Michigan medical officer ordered to trial over Flint water deaths

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(Reuters) – A Michigan judge on Friday ordered the state’s chief medical officer to stand trial on charges of involuntary manslaughter in connection to the contamination of the city of Flint’s water supply, a crisis that resulted in 12 deaths.

Eden Wells, a physician who serves as the state medical executive, faces the manslaughter charge for her alleged failure to stop an outbreak of Legionaires’ disease while the city was taking water from the Flint River.

She was ordered to stand trial by Judge William Crawford, said a spokeswoman from Flint District Court in Genesee County, Michigan.

Jerold Lax, Wells’ attorney, did not immediately respond to requests for comment.

In June 2017, six current and former state and city officials were charged for their roles in the crisis, which drew national attention beginning in 2014.

The city had switched its water supply to the Flint River from Lake Huron in April 2014 to cut costs. The corrosive river water caused lead to leach from pipes, contaminating the drinking water.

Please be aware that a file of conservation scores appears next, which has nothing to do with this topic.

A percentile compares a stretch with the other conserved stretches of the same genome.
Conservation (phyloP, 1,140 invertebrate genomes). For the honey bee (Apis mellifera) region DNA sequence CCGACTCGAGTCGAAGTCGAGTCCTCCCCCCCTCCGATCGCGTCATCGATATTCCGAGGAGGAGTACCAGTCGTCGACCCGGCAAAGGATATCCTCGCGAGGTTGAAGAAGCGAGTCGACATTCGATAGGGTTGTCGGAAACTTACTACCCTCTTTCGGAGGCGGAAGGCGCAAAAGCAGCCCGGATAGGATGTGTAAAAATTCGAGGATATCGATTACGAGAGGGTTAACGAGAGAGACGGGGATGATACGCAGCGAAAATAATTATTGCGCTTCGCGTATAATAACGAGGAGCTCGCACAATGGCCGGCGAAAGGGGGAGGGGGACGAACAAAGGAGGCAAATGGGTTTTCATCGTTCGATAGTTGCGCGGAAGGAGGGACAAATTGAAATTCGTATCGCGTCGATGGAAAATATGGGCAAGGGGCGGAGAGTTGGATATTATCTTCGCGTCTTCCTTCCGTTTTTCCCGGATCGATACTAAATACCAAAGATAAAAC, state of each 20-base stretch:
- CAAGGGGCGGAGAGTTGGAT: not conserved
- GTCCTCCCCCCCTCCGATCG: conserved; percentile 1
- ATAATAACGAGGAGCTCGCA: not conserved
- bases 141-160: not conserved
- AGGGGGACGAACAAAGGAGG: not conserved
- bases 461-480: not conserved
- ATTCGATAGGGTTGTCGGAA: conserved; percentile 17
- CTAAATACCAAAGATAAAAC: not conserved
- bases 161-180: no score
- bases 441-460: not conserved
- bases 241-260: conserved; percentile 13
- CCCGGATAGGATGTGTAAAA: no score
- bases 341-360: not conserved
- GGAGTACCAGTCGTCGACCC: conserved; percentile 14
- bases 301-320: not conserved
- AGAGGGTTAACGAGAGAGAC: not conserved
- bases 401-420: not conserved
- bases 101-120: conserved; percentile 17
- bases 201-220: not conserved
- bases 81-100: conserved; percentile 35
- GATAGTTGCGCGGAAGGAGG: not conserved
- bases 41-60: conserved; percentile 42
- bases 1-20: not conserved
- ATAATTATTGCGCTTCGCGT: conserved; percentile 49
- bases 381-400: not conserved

Flint switched back to Lake Huron water in October 2015, but the contamination continued. In addition to the 12 deaths, more than 70 people were sickened.

The contamination prompted dozens of lawsuits and criminal charges against former government officials.

Legionaires’ disease is a serious form of pneumonia caused by the Legionella bacteria and typically spread through water found in places like water towers or complex air conditioning systems. People can get sick when they inhale mist or swallow water containing the bacteria.

Reporting by Suzannah Gonzales in Chicago and Gina Cherelus in New York; editing by Bill Berkrot

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